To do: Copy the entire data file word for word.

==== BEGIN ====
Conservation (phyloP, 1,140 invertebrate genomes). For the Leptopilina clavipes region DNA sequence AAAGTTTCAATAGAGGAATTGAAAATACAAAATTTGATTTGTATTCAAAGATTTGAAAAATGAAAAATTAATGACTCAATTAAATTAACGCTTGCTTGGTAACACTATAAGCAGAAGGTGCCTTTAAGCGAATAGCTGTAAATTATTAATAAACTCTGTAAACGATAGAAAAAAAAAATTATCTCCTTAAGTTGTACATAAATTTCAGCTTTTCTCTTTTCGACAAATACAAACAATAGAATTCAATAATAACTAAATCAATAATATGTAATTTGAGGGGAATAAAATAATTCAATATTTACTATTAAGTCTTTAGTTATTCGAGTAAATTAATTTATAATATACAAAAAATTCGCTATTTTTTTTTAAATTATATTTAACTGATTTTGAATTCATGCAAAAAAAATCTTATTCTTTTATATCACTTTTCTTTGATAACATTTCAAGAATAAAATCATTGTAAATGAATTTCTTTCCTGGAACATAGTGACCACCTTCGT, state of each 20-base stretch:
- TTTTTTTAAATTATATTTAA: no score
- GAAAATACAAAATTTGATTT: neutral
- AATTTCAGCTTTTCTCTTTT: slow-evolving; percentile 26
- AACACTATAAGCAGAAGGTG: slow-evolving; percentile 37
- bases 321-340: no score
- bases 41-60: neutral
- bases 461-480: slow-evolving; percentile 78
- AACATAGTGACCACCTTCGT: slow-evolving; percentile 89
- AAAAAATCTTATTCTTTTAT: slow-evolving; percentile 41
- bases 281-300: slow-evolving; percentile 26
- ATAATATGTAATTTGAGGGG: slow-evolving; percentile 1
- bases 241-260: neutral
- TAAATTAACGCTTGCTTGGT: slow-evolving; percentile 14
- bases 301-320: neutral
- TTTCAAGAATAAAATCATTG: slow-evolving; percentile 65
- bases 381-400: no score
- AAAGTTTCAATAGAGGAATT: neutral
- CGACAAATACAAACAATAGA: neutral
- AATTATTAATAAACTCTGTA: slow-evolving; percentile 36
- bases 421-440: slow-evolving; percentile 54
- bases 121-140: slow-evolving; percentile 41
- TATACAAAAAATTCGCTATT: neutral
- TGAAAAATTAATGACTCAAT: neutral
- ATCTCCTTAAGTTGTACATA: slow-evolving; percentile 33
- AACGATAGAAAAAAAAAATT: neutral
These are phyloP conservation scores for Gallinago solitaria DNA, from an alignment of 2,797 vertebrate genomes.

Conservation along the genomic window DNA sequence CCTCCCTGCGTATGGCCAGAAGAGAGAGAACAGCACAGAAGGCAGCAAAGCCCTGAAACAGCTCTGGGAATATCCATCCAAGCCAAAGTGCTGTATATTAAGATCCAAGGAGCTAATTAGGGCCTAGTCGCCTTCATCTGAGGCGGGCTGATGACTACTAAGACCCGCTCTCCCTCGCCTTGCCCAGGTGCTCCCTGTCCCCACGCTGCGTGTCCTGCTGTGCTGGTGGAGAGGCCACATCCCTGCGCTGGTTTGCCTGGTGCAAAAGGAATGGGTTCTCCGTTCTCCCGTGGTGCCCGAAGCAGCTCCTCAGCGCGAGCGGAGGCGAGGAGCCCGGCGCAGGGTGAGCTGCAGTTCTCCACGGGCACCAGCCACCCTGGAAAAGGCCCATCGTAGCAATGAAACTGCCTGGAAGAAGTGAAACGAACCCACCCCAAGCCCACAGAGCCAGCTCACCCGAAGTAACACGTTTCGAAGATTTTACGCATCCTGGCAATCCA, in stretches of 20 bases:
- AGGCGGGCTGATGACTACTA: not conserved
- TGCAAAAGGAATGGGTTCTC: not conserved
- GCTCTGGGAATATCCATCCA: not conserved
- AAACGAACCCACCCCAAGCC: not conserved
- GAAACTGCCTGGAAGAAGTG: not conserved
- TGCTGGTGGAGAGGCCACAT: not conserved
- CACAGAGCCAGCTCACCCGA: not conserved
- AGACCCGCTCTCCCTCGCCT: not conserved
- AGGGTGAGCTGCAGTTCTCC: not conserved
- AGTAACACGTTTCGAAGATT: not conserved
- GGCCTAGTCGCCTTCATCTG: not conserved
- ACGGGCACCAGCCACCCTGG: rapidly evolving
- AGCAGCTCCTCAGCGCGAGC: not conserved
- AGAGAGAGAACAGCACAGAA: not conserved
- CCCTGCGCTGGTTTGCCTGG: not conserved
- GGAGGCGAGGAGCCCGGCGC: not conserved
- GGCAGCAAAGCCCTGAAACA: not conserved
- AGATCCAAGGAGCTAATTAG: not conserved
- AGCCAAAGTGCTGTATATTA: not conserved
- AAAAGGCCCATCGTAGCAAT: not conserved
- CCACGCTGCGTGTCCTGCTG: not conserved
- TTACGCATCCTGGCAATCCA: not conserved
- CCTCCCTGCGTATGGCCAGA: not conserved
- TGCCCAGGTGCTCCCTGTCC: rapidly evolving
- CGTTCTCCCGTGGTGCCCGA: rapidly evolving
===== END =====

Conservation (phyloP, 1,140 invertebrate genomes). For the Leptopilina clavipes region DNA sequence AAAGTTTCAATAGAGGAATTGAAAATACAAAATTTGATTTGTATTCAAAGATTTGAAAAATGAAAAATTAATGACTCAATTAAATTAACGCTTGCTTGGTAACACTATAAGCAGAAGGTGCCTTTAAGCGAATAGCTGTAAATTATTAATAAACTCTGTAAACGATAGAAAAAAAAAATTATCTCCTTAAGTTGTACATAAATTTCAGCTTTTCTCTTTTCGACAAATACAAACAATAGAATTCAATAATAACTAAATCAATAATATGTAATTTGAGGGGAATAAAATAATTCAATATTTACTATTAAGTCTTTAGTTATTCGAGTAAATTAATTTATAATATACAAAAAATTCGCTATTTTTTTTTAAATTATATTTAACTGATTTTGAATTCATGCAAAAAAAATCTTATTCTTTTATATCACTTTTCTTTGATAACATTTCAAGAATAAAATCATTGTAAATGAATTTCTTTCCTGGAACATAGTGACCACCTTCGT, state of each 20-base stretch:
- TTTTTTTAAATTATATTTAA: no score
- GAAAATACAAAATTTGATTT: neutral
- AATTTCAGCTTTTCTCTTTT: slow-evolving; percentile 26
- AACACTATAAGCAGAAGGTG: slow-evolving; percentile 37
- bases 321-340: no score
- bases 41-60: neutral
- bases 461-480: slow-evolving; percentile 78
- AACATAGTGACCACCTTCGT: slow-evolving; percentile 89
- AAAAAATCTTATTCTTTTAT: slow-evolving; percentile 41
- bases 281-300: slow-evolving; percentile 26
- ATAATATGTAATTTGAGGGG: slow-evolving; percentile 1
- bases 241-260: neutral
- TAAATTAACGCTTGCTTGGT: slow-evolving; percentile 14
- bases 301-320: neutral
- TTTCAAGAATAAAATCATTG: slow-evolving; percentile 65
- bases 381-400: no score
- AAAGTTTCAATAGAGGAATT: neutral
- CGACAAATACAAACAATAGA: neutral
- AATTATTAATAAACTCTGTA: slow-evolving; percentile 36
- bases 421-440: slow-evolving; percentile 54
- bases 121-140: slow-evolving; percentile 41
- TATACAAAAAATTCGCTATT: neutral
- TGAAAAATTAATGACTCAAT: neutral
- ATCTCCTTAAGTTGTACATA: slow-evolving; percentile 33
- AACGATAGAAAAAAAAAATT: neutral
These are phyloP conservation scores for Gallinago solitaria DNA, from an alignment of 2,797 vertebrate genomes.

Conservation along the genomic window DNA sequence CCTCCCTGCGTATGGCCAGAAGAGAGAGAACAGCACAGAAGGCAGCAAAGCCCTGAAACAGCTCTGGGAATATCCATCCAAGCCAAAGTGCTGTATATTAAGATCCAAGGAGCTAATTAGGGCCTAGTCGCCTTCATCTGAGGCGGGCTGATGACTACTAAGACCCGCTCTCCCTCGCCTTGCCCAGGTGCTCCCTGTCCCCACGCTGCGTGTCCTGCTGTGCTGGTGGAGAGGCCACATCCCTGCGCTGGTTTGCCTGGTGCAAAAGGAATGGGTTCTCCGTTCTCCCGTGGTGCCCGAAGCAGCTCCTCAGCGCGAGCGGAGGCGAGGAGCCCGGCGCAGGGTGAGCTGCAGTTCTCCACGGGCACCAGCCACCCTGGAAAAGGCCCATCGTAGCAATGAAACTGCCTGGAAGAAGTGAAACGAACCCACCCCAAGCCCACAGAGCCAGCTCACCCGAAGTAACACGTTTCGAAGATTTTACGCATCCTGGCAATCCA, in stretches of 20 bases:
- AGGCGGGCTGATGACTACTA: not conserved
- TGCAAAAGGAATGGGTTCTC: not conserved
- GCTCTGGGAATATCCATCCA: not conserved
- AAACGAACCCACCCCAAGCC: not conserved
- GAAACTGCCTGGAAGAAGTG: not conserved
- TGCTGGTGGAGAGGCCACAT: not conserved
- CACAGAGCCAGCTCACCCGA: not conserved
- AGACCCGCTCTCCCTCGCCT: not conserved
- AGGGTGAGCTGCAGTTCTCC: not conserved
- AGTAACACGTTTCGAAGATT: not conserved
- GGCCTAGTCGCCTTCATCTG: not conserved
- ACGGGCACCAGCCACCCTGG: rapidly evolving
- AGCAGCTCCTCAGCGCGAGC: not conserved
- AGAGAGAGAACAGCACAGAA: not conserved
- CCCTGCGCTGGTTTGCCTGG: not conserved
- GGAGGCGAGGAGCCCGGCGC: not conserved
- GGCAGCAAAGCCCTGAAACA: not conserved
- AGATCCAAGGAGCTAATTAG: not conserved
- AGCCAAAGTGCTGTATATTA: not conserved
- AAAAGGCCCATCGTAGCAAT: not conserved
- CCACGCTGCGTGTCCTGCTG: not conserved
- TTACGCATCCTGGCAATCCA: not conserved
- CCTCCCTGCGTATGGCCAGA: not conserved
- TGCCCAGGTGCTCCCTGTCC: rapidly evolving
- CGTTCTCCCGTGGTGCCCGA: rapidly evolving